In Hear This, A.V. Club writers sing the praises of songs they know well—some inspired by a weekly theme and some not, but always songs worth hearing.
Long before he had released a couple albums on Sub Pop, long before he’d played festivals the world over, Pitchfork’s office in Chicago, or Jack White’s Third Man Records in Nashville, Kyle Thomas released Was Dead, the debut King Tuff album on Colonel Records, in 2008. By the time I came across its lo-fi, sexually charged, eminently catchy T. Rexisms (via a good friend who’d converted the vinyl LP to a CD for easier on-the-go listening), the record was out of print and fetching triple digits on eBay—something its done consistently over the past five years.
No wonder. Was Dead is all flirtatious come-ons (“Dancing On You,” “Connection,” “A Pretty Dress”), and cool-dude posturing (“Sun Medallion,” “Just Strut,” “Animal”), Thomas singing his throat off or playing the infectious card as it suits him—sometimes both simultaneously.
A highlight amongst highlights, “Freak When I’m Dead” is arguably Was Dead’s masterwork. “When you bury my body,” Thomas begins the song, “make sure I’m wearin’ all of my rings and my favorite clothes. Yeah, everything with patches, everything with holes.” He goes on to tell us he doesn’t care what his mama or grandma tells those still alive and attempting to dress him this way for his funeral, because he’s still gonna be, you guessed it, a freak when he’s dead. Bury him under a tree, for chrissakes. Meanwhile, we get some harmonica, some “pointed boots,” some rad-sounding talk about sinners and lost souls, and the kind of fuck-all lack of respect for mortality as you’d expect from a live-fast-die-young rock tune.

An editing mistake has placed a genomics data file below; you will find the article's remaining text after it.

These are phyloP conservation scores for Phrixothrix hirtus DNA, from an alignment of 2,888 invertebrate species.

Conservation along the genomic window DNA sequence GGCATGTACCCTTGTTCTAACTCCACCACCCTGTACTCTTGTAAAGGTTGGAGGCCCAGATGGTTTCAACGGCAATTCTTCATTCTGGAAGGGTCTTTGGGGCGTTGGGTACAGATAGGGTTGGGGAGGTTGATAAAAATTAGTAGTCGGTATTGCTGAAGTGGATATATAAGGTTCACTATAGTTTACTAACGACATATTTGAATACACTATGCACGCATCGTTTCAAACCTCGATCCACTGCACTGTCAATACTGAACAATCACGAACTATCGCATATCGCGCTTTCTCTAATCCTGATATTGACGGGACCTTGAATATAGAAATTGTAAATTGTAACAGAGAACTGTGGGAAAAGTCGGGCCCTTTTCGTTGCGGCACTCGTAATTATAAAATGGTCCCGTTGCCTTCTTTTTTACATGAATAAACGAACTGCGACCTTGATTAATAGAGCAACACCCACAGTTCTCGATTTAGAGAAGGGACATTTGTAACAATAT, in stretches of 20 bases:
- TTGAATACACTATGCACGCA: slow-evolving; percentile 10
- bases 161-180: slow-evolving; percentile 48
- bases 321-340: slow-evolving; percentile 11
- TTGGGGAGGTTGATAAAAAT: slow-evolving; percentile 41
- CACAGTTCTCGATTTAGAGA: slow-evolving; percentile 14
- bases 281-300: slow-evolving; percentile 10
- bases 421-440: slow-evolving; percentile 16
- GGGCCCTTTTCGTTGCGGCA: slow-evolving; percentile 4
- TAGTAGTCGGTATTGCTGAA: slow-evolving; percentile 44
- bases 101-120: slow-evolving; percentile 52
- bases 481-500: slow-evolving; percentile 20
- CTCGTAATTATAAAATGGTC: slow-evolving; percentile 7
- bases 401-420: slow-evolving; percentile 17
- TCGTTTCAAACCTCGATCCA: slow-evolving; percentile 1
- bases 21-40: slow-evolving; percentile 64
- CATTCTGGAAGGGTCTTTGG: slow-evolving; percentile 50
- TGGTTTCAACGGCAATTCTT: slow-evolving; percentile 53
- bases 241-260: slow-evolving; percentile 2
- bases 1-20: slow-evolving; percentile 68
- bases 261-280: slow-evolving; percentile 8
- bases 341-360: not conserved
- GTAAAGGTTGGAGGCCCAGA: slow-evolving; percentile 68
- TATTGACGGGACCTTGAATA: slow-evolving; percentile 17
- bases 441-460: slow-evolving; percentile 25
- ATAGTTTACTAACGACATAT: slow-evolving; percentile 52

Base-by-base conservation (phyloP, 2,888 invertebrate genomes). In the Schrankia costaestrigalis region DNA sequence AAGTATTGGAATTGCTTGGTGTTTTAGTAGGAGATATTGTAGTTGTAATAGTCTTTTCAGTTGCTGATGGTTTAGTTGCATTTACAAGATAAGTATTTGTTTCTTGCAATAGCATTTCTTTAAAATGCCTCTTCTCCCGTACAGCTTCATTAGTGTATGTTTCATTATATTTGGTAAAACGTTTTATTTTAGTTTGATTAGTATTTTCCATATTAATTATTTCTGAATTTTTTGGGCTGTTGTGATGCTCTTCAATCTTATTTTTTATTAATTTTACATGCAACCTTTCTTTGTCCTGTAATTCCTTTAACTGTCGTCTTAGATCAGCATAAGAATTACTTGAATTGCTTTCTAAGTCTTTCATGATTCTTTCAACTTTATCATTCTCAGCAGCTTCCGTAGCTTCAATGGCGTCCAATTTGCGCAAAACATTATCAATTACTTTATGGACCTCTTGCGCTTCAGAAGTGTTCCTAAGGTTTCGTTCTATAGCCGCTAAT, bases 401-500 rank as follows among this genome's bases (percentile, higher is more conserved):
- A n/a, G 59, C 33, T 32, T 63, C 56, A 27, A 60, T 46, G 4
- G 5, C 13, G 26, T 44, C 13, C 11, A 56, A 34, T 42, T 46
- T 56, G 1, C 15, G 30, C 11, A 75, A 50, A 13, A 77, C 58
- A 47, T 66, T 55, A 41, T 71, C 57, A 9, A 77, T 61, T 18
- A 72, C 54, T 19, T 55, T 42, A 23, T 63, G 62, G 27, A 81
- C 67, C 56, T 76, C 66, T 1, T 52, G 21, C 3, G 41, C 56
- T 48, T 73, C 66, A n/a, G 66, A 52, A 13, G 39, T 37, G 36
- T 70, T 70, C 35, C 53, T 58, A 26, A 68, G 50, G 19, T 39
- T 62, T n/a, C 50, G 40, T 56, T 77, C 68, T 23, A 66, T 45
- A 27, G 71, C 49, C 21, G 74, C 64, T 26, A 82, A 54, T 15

Deliciously irreverent and deliriously upbeat, Was Dead points to Thomas restless past in myriad bands and his talented future, one that culminated in last year’s slicker-but-no-less stimulating King Tuff. Fans of catchy, garage-inclined pop like The Nerves, The Exploding Hearts, Gentleman Jesse (he covered “Connection” on a Chunklet 7”), and Nick Lowe will find tons to love here. That is, if they don’t already own a bootleg.
In late 2009, I finally found my own copy of Was Dead. Buried in the used bin of a Boston record store, I happened upon an promo CD in a bright green cardboard sleeve, and never had I been so excited to stumble upon fantastic, life-affirming rock ’n’ roll. It was like finding a $20 bill in an old jacket, and Burger Records just made that process so much easier.